Cyber Monday sting takes out 150 websites selling counterfeit goods
- By Kevin McCaney
- Nov 28, 2011
Cyber Monday shoppers looking to score NFL jerseys, DVDs or fancy handbags have a better chance of getting the genuine article, after federal enforcement agencies spent Black Friday taking control of 150 websites reputed to deal in counterfeit goods.
As part of the ongoing Operation in Our Sites, the Justice Department and Immigration and Customs Enforcement seized control of the sites’ domain names in the largest crackdown to date on online knockoffs, the department said in announcing the crackdown.
The domain name servers for the sites — the majority of them selling bogus NFL and other sports gear, along with some offering DVDs, UGG boots, Louis Vuitton bags and other goods — were switched to seizedservers.com, a server run by ICE. Many of the sites were registered to people in China, the Register reported.
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Anyone trying to visit one of the sites instead gets a message bearing the seals of Justice, the Intellectual Property Rights Center and Homeland Security Investigations stating, “This domain name has been seized by ICE – Homeland Security Investigations, pursuant to a seizure warrant issued by a United States District Court.”
TorrentFreak ran a list of about 130 of the domain names seized.
The Cyber Monday crackdown is becoming a tradition for ICE. Last year, it seized 82 domains in a similar move. ICE also staged a crackdown before the 2011 Super Bowl in February and at other times.
DOJ said this crackdown is the eighth phase of Operation in Our Sites. Undercover agents went online to buy products including professional sports jerseys, golf equipment, DVD sets, footwear, handbags and sunglasses that proved to be counterfeits of trademarked items, DOJ said. In most cases, the suppliers were located in other countries.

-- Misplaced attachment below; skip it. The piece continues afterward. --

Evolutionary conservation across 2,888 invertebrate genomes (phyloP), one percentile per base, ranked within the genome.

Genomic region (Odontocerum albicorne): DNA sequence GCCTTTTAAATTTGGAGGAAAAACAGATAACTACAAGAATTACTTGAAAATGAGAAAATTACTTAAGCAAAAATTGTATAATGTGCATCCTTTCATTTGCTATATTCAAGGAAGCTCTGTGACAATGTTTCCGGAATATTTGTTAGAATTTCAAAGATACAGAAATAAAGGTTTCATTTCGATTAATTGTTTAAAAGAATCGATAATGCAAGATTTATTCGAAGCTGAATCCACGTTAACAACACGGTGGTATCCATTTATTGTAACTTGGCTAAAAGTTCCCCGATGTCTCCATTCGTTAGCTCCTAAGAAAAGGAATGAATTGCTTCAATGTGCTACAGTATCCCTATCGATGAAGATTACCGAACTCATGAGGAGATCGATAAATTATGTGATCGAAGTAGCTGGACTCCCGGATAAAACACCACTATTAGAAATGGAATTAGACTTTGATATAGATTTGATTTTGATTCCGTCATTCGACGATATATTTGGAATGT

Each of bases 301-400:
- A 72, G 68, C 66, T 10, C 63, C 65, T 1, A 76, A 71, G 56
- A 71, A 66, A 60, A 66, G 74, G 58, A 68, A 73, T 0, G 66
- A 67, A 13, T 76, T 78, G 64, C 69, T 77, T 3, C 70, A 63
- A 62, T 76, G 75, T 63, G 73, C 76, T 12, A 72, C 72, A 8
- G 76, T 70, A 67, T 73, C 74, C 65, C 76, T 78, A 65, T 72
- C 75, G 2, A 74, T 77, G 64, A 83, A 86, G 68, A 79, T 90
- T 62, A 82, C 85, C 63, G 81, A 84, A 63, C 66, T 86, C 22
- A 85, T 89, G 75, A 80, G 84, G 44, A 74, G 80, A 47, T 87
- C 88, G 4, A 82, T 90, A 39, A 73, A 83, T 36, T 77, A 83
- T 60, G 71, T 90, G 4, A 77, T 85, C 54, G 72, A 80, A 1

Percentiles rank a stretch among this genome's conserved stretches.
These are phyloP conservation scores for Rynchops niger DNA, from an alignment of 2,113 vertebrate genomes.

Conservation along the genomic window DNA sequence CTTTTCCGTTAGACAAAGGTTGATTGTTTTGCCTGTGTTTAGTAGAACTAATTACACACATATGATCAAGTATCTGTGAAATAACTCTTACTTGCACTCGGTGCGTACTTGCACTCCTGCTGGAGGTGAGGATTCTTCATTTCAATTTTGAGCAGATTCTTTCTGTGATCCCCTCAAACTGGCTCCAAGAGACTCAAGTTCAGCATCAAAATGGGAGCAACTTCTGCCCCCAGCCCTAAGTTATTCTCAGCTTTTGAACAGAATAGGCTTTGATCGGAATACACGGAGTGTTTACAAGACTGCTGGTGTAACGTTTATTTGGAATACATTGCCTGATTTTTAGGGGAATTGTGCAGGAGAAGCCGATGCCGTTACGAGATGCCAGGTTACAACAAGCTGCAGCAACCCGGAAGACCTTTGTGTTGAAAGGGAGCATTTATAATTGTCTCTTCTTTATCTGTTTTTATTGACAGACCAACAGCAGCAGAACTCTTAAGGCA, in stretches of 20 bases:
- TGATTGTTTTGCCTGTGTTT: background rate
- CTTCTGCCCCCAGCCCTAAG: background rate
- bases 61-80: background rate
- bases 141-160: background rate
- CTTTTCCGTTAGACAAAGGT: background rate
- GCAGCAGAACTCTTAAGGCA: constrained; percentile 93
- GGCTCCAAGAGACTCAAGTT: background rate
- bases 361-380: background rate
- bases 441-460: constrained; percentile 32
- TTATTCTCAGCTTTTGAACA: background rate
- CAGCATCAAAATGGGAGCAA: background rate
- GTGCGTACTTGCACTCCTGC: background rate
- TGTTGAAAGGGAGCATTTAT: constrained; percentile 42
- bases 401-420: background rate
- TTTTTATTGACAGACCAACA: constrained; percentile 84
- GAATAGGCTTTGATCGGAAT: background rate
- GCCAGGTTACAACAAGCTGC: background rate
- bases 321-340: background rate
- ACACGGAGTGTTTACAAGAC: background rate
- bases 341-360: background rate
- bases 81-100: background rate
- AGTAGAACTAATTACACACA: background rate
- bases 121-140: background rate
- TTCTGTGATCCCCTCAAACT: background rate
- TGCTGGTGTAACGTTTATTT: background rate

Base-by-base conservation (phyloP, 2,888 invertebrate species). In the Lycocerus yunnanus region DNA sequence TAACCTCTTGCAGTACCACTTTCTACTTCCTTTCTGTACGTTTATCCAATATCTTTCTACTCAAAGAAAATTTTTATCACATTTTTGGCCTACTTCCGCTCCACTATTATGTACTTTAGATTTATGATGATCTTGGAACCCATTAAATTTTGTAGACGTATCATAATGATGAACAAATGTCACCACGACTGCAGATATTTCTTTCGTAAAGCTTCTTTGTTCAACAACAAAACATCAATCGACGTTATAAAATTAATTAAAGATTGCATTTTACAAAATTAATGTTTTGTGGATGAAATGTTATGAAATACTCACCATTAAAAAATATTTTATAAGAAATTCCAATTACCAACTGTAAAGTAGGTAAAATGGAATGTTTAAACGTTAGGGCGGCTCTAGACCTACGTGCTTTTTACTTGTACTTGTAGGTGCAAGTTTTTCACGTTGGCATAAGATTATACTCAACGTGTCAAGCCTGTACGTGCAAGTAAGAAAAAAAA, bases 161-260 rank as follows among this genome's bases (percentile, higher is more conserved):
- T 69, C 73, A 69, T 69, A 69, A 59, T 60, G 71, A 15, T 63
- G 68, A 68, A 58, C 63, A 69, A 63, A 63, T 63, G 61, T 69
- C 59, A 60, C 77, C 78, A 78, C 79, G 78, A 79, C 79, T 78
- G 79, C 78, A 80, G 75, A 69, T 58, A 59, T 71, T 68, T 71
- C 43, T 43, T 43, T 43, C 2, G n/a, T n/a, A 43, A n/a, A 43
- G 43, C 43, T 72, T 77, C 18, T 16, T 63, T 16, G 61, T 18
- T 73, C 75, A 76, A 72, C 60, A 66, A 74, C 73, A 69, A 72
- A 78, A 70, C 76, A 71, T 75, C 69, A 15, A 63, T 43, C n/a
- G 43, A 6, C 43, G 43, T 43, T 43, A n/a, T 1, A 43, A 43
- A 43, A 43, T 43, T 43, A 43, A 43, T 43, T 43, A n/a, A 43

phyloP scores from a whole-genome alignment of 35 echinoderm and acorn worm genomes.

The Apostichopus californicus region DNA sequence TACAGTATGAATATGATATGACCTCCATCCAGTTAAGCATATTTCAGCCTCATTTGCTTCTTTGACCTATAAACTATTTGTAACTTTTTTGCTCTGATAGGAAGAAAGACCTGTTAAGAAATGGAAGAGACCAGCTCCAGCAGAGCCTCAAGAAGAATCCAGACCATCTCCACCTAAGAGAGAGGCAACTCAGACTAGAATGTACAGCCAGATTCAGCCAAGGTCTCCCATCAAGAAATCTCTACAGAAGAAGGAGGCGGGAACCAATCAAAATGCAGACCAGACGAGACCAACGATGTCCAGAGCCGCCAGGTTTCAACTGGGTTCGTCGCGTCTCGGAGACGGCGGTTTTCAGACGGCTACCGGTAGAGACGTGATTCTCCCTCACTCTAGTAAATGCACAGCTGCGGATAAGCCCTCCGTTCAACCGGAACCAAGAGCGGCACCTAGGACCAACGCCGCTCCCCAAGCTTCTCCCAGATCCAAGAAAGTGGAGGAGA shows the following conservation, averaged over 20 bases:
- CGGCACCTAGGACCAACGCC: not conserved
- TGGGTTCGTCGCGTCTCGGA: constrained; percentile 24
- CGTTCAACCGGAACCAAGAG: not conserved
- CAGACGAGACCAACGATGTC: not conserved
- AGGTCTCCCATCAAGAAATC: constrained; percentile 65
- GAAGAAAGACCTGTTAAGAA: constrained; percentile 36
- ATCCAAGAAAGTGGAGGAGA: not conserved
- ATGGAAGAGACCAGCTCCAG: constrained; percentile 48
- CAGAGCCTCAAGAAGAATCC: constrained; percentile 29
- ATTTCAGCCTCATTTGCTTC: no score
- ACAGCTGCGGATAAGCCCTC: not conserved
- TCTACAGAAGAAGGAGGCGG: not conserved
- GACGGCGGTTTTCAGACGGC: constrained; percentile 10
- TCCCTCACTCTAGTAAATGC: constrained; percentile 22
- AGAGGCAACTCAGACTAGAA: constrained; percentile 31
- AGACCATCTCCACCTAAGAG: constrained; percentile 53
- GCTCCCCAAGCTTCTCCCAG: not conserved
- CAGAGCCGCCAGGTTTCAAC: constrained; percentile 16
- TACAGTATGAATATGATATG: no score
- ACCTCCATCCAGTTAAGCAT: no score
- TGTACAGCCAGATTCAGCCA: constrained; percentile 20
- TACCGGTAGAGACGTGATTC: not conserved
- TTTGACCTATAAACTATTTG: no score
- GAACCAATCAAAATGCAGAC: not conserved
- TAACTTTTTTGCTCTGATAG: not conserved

Since Operation in Our Sites was launched in June 2010, ICE’s seizedservers.com name server has taken hold of 350 domains, 116 of which have been forfeited to the government, Justice said.
Just as Black Friday, the day after Thanksgiving, kicks off the holiday shopping season at stores, with midnight openings and bargains that can turn consumers into raging hoards, Cyber Monday is the unofficial start of online holiday buying, with retailers offering similar deals to attract shoppers.
Analysts have estimated that this year Cyber Monday could generate $1.2 billion in sales. But some of those sales could go to fraudsters posing as legitimate businesses on the Web, a practice Operation in Our Sites aims to prevent.
“For most, the holidays represent a season of goodwill and giving, but for these criminals, it’s the season to lure in unsuspecting holiday shoppers,” ICE Director John Morton said in Justice’s announcement. “More and more Americans are doing their holiday shopping online, and they may not realize that purchasing counterfeit goods results in American jobs lost, American business profits stolen and American consumers receiving substandard products.”
The crackdown has an impact, although some of the online operations just switch to a new domain name and continue operations, according to a report in Gawker.
And others have questioned the operation’s legality. The sites were seized without prior notification, which could raise questions about due process, while TechDirt has raised First Amendment questions.
Kevin McCaney is a former editor of Defense Systems and GCN.